Rice Talks: Food and Community in a Vietnamese Town
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Rice Talks explores the importance of cooking and eating in the everyday social life of Hoi An, a properous market town in central Vietnam known for its exceptionally elaborate and sophisticated local cuisine. In a vivid and highly personal account, Nir Avieli takes the reader from the private setting of the extended family meal into the public realm of the festive, extraordinary, and unique. He shows how foodways relate to class relations, gender roles, religious practices, cosmology, ethnicity, and even local and national politics. This evocative study departs from conventional anthropological research on food by stressing the rich meanings, generative capacities, and potential subversion embedded in foodways and eating.
the ones who maintain the household by tending to the family’s physical needs. They are also responsible for the family’s prosperity, because women, and not men, were traditionally involved with trade and commerce (Pham 1999: 38–39; Nguyen, T. C. 1993: 69). Thus, the fact that the protector of the house resides by the hearth acknowledges the centrality of women and of cooking in Vietnamese society. Indeed, the fact that the god of the hearth reports on family affairs to the Jade Emperor reflects
requires complementary vegetable gardening and animal husbandry, while it celebrates the successful harvest, and expresses the wish for bumper crops. As with the other Tet dishes, hopes for plenty and prosperity are intermingled with real livelihood anxieties, reflecting the unstable nature of the season. Consequently, practical and symbolic measures are taken to ensure the preservation of the stored crops. Due to the extensive boiling, the lard, and the leaf-wrapping, banh Tet can keep for a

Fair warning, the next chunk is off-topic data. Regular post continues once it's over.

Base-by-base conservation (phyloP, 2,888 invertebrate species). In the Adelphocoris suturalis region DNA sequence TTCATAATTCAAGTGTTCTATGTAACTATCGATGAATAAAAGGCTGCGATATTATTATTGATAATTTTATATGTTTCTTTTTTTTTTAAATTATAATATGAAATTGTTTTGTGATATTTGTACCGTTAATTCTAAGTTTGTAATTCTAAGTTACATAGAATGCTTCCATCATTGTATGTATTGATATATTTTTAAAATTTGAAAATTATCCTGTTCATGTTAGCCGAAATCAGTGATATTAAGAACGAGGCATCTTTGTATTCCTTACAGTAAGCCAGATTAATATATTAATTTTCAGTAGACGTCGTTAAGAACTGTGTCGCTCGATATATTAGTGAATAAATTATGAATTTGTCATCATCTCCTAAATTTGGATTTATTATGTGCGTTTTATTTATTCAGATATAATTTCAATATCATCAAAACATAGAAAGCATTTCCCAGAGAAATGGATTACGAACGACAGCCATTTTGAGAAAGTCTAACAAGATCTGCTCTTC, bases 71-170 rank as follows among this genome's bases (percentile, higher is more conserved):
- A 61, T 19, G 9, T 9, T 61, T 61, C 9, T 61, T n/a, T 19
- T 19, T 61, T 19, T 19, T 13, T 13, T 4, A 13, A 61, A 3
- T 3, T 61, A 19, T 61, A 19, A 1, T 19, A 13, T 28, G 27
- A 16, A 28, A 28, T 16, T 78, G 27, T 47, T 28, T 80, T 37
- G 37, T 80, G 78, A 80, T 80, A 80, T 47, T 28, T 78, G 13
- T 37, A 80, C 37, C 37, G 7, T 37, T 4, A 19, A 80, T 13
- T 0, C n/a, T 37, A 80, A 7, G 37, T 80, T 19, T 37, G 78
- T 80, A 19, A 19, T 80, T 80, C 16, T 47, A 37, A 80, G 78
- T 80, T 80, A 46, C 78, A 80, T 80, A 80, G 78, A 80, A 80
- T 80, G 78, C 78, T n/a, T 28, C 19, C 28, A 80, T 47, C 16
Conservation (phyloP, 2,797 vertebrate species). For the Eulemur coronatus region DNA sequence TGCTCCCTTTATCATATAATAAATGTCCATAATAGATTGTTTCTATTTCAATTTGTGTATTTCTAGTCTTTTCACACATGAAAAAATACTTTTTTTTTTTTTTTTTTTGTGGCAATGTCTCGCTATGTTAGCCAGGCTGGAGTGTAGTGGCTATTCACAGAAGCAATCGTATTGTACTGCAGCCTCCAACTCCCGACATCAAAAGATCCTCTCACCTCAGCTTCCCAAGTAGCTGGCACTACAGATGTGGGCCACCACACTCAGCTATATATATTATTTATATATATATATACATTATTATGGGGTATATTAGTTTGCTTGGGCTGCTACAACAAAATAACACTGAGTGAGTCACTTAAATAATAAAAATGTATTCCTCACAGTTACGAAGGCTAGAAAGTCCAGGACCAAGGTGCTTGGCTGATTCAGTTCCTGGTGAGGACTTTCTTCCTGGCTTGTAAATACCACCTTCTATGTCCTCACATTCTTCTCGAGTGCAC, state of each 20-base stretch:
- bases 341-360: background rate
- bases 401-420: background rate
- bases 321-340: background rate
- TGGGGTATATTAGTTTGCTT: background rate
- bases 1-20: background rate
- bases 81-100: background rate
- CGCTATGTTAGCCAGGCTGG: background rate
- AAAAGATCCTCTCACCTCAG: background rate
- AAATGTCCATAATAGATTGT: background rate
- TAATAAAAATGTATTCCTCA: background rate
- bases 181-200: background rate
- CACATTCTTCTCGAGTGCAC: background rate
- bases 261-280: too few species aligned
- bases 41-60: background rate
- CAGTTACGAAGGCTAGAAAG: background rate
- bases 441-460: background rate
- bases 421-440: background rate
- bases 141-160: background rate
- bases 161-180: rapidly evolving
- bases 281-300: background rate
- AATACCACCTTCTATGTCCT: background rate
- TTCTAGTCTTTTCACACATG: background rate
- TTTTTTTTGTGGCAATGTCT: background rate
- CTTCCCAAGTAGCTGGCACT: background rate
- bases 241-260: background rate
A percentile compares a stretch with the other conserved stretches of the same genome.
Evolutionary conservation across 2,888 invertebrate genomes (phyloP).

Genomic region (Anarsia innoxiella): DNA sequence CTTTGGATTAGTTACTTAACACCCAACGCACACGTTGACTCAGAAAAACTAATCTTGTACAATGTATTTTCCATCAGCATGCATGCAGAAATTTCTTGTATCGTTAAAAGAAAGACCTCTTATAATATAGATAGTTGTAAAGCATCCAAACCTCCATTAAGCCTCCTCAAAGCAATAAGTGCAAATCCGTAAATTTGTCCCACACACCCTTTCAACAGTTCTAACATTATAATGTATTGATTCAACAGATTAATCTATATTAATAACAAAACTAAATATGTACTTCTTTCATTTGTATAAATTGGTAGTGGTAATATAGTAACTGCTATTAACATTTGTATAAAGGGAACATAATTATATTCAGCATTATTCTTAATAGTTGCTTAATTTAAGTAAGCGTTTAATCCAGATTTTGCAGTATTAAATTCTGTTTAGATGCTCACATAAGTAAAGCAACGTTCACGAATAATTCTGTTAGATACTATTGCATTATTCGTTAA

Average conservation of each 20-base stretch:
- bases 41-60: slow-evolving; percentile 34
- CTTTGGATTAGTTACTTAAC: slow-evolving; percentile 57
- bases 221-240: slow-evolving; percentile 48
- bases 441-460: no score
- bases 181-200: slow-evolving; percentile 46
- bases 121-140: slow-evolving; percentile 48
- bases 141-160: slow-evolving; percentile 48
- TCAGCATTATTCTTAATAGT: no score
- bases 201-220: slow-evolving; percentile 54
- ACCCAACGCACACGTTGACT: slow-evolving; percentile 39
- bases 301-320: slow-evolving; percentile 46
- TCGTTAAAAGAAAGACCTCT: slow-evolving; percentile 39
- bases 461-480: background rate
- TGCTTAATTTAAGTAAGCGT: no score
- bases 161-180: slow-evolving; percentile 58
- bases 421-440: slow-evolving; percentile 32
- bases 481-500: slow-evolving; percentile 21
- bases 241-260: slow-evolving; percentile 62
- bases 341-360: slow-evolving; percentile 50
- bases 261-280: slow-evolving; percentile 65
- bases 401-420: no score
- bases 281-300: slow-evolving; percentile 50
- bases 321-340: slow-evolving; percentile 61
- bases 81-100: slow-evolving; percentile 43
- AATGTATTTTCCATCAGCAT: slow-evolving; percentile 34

9, 10–11, 71, 74, 85, 95, 227 areca nuts, 104, 123, 147, 152, 156; cultivation of palms, 5, 287n12. See also betel quid (trau cau) Army of the Republic of Vietnam (ARVN), 9, 46, 284n7, 287n9, 292n8 aroma of food, 40, 50; to balance am and duong, 55; of rice, 23, 24. See also nuoc mam (fish sauce) ash rice cakes, 78, 221, 229, 231, 233, 246; legend of, 223–27 Ashkenazi, Michael, 19, 23, 43 authenticity, 94, 99, 177, 227, 282nn10–11. See also identity Avieli, Irit, 20, 46, 57, 132, 251, 258,
herself: lettuce, mint, coriander, ngo om, bean sprouts…. She said that the ratio between the different greens depends on seasonal prices: when lettuce is cheap, there is plenty of it in the mix, but when the price goes up (usually during the flood season in November–December), she substitutes them with other cheaper greens. I squatted on the cement floor near the tap, filled a plastic basin with water, and soaked the greens. Squatting on one’s heels “Vietnamese-style” demands a painfully
for the controlled release of such tensions. The mere presence of extended family members calls for proper conduct even when problems arise. When Cu’s uncle insulted his hosts, he did it gently and the reaction was poker faces all round and the containment of the insult. Tones were maintained at normal level and everyone made believe that “everything was all right.” Of course, Cu’s uncle publicly made a statement that could not be ignored either. All the members of the extended family, as well as